Executives from Toyota to General Motors to Boeing can forget enjoying the coming holiday season. This tale also registers because it connects many of the dots linking Japan Inc.’s quality woes.

Just as with Tepco, Toshiba and other tales of corporate shame, the Kobe Steel tick-tock involves complacent, incestuous and non-intrusive boards afraid to tackle festering problems or speak inconvenient truths to power.

It also comes on top of a 2016 Japanese steel scandal that Greenpeace argues contributed to nuclear-safety problems in France.

Japan’s schtick has long been quality. It’s a sales pitch Tokyo uses to hawk its infrastructure know-how in Asia as China’s influence widens.

But Abe’s claims that “Japan is back” and corporations can be trusted in 2017 are belied by the steady parade of executives still living in 1987.

But Abe’s claims that “Japan is back” and corporations can be trusted in 2017 are belied by the steady parade of executives still living in 1987.

This, mind you, is a prime minister who in 2014 rammed a chilling and ambiguously-written secrets bill through parliament. It could put journalists and whistleblowers in jail.

That means a reporter who learns that, say, Tepco is fudging safety reports (again) could be intimidated into not writing the story if it came from a whistleblower.

The same could be true if a journalist seeks to report on government cronyism between ministry officials and misbehaving executives.

When Abe entered the prime minister’s office, Japan’s Reporters Without Borders press-freedom ranking was 22. Now, it’s 72, putting Tokyo in the neighborhood of Malawi, Croatia and Hong Kong – the latter currently the target of Beijing’s censorship machine.

These failures open a gaping hole for Koike’s Party of Hope to run through ahead of the election in 10 days.

Tokyo Governor Yuriko Koike announce the name of her new political party at the Tokyo Metropolitan Government Building, Japan, Sept. 25, 2017. Reuters/Kim Kyung-Hoon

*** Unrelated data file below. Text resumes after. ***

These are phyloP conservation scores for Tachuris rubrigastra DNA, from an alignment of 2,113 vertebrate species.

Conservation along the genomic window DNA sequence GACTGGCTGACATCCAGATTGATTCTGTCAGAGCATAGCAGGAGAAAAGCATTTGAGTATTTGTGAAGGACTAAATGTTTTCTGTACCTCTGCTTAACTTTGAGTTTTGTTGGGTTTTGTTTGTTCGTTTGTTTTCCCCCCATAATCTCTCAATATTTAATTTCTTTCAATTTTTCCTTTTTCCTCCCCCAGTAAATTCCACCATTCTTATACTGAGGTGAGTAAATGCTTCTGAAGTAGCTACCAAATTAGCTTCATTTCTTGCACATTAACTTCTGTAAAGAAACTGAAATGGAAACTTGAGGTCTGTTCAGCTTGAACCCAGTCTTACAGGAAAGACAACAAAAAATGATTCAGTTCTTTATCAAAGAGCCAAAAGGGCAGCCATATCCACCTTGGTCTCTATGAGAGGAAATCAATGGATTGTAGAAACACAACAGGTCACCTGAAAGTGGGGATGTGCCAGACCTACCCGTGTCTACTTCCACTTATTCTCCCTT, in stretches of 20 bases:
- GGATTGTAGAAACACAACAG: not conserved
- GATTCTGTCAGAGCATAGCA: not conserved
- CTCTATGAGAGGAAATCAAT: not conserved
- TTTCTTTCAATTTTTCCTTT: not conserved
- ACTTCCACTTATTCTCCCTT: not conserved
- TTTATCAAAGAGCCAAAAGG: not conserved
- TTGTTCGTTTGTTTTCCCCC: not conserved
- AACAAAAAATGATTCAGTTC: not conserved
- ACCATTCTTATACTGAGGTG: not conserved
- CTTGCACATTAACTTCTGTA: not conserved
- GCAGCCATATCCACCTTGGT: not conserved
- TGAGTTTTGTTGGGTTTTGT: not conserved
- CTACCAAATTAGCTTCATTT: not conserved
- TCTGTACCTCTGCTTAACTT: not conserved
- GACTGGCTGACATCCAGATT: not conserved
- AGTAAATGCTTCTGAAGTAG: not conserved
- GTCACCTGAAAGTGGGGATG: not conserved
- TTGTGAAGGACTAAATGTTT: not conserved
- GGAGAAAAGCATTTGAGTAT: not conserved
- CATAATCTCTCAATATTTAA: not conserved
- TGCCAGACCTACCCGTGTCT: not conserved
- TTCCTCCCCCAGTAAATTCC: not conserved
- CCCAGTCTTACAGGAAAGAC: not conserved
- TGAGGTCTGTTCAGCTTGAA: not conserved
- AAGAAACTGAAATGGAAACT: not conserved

Tokyo Governor Yuriko Koike announce the name of her new political party at the Metropolitan Government Building, Japan, Sept. 25, 2017. Reuters/Kim Kyung-Hoon

The Party of Hope’s manifesto includes addressing corporate coverups, curbing the political contributions of executives, taxing excess cash on balance sheets, taking on the powerful nuclear and tobacco lobbies, and even questioning US President Donald Trump’s stability.

This last gamble could pay off for Koike’s party.

Many Japanese worry Abe outsourced Tokyo’s foreign policy to an erratic U.S. president with little understanding or respect for Japan’s security and economic priorities.

But Japan Inc.’s scandal du jour is its own opportunity. Abe’s Liberal Democratic Party, which has ruled almost uninterrupted for 62 years, built, enabled and still protects a corporate matrix that’s running afoul of global norms.

All this plays into Koike’s call for change. Abe’s argument is that Tokyo needs to stay the Abenomics course. Five years on, Abe’s efforts to raise Japan’s game are looking a bit too little too late.

It’s an issue Koike would be wise to raise early and often before Japan’s Corporate Hall of Shame needs to add another wing.